The Dutch economy is unlikely to improve over the next two years, with house prices and wages continuing to fall and unemployment rising, the Dutch central bank said in a report on Monday.
The economy is weak because household spending continues to fall and there will be a further 4% fall in disposable income by the end of 2013.
This means incomes will not have increased between 2000 and 2013, says the bank. ‘It is extremely surprising not to see any increase in wages over 13 years,’ CEO Job Swank said in a statement.
The central bank expects house prices to continue falling until sometime in 2014. This will depress spending and growth and the downward spiral will not stop until then.
The expectation is that the economy will shrink by 0.6% in 2012 and show growth of 0.6% and 1.2% in 2013 and 2014 respectively.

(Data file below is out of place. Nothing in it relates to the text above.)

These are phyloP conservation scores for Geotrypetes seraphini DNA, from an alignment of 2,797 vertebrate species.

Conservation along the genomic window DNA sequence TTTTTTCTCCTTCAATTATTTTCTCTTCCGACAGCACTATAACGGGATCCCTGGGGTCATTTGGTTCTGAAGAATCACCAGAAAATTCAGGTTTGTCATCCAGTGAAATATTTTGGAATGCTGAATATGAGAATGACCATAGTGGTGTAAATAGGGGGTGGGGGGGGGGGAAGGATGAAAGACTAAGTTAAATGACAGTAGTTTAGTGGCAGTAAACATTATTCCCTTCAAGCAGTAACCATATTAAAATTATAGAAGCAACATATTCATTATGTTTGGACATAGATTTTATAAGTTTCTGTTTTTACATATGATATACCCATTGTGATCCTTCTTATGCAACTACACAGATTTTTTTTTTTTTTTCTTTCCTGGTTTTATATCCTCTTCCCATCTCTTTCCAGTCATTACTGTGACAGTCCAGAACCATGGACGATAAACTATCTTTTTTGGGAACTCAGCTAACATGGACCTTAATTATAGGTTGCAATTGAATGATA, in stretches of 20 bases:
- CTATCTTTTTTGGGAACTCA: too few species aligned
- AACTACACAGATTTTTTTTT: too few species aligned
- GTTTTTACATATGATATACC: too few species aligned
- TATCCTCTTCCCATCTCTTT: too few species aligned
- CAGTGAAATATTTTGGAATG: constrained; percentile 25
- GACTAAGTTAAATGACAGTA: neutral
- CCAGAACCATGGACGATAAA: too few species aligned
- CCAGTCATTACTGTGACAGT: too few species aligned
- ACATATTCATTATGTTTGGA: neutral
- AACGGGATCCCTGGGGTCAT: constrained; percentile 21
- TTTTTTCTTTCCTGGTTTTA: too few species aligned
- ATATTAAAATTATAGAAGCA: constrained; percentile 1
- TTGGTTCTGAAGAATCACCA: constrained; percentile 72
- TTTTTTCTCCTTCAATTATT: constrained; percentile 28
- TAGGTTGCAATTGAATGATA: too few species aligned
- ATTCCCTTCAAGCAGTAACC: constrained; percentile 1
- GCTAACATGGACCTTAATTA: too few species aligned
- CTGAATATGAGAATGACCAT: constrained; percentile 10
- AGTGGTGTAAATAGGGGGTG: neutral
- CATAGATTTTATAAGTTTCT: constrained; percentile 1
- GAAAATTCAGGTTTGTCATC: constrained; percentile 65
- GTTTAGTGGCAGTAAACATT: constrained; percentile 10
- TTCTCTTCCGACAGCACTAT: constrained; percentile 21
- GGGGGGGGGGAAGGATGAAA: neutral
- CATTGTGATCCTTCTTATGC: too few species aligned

Unemployment will increase over the three years and reach 6.4% of the population, compared with 4.4% in 2011.
The central bank advises the government to make clear its policies on the jobs market, the housing market and pensions as quickly as possible. This can help restore some confidence and encourage growth over a shorter period.
The report says the five-party austerity package will see the government budget deficit fall to 2.9% in 2013. However, in 2014 government spending will increase it to 3.1%, just over the European Union maximum of 3%.
‘The new cabinet after the September 11 election will have to find an ambitious way to tackle the deficit,’ Swank said in his statement. ‘That will be painful, but we must not dramatise the effect on economic growth.’
The current spending plans will cut 0.5% from growth in 2013 and just 0.3% in 2014, says the bank.
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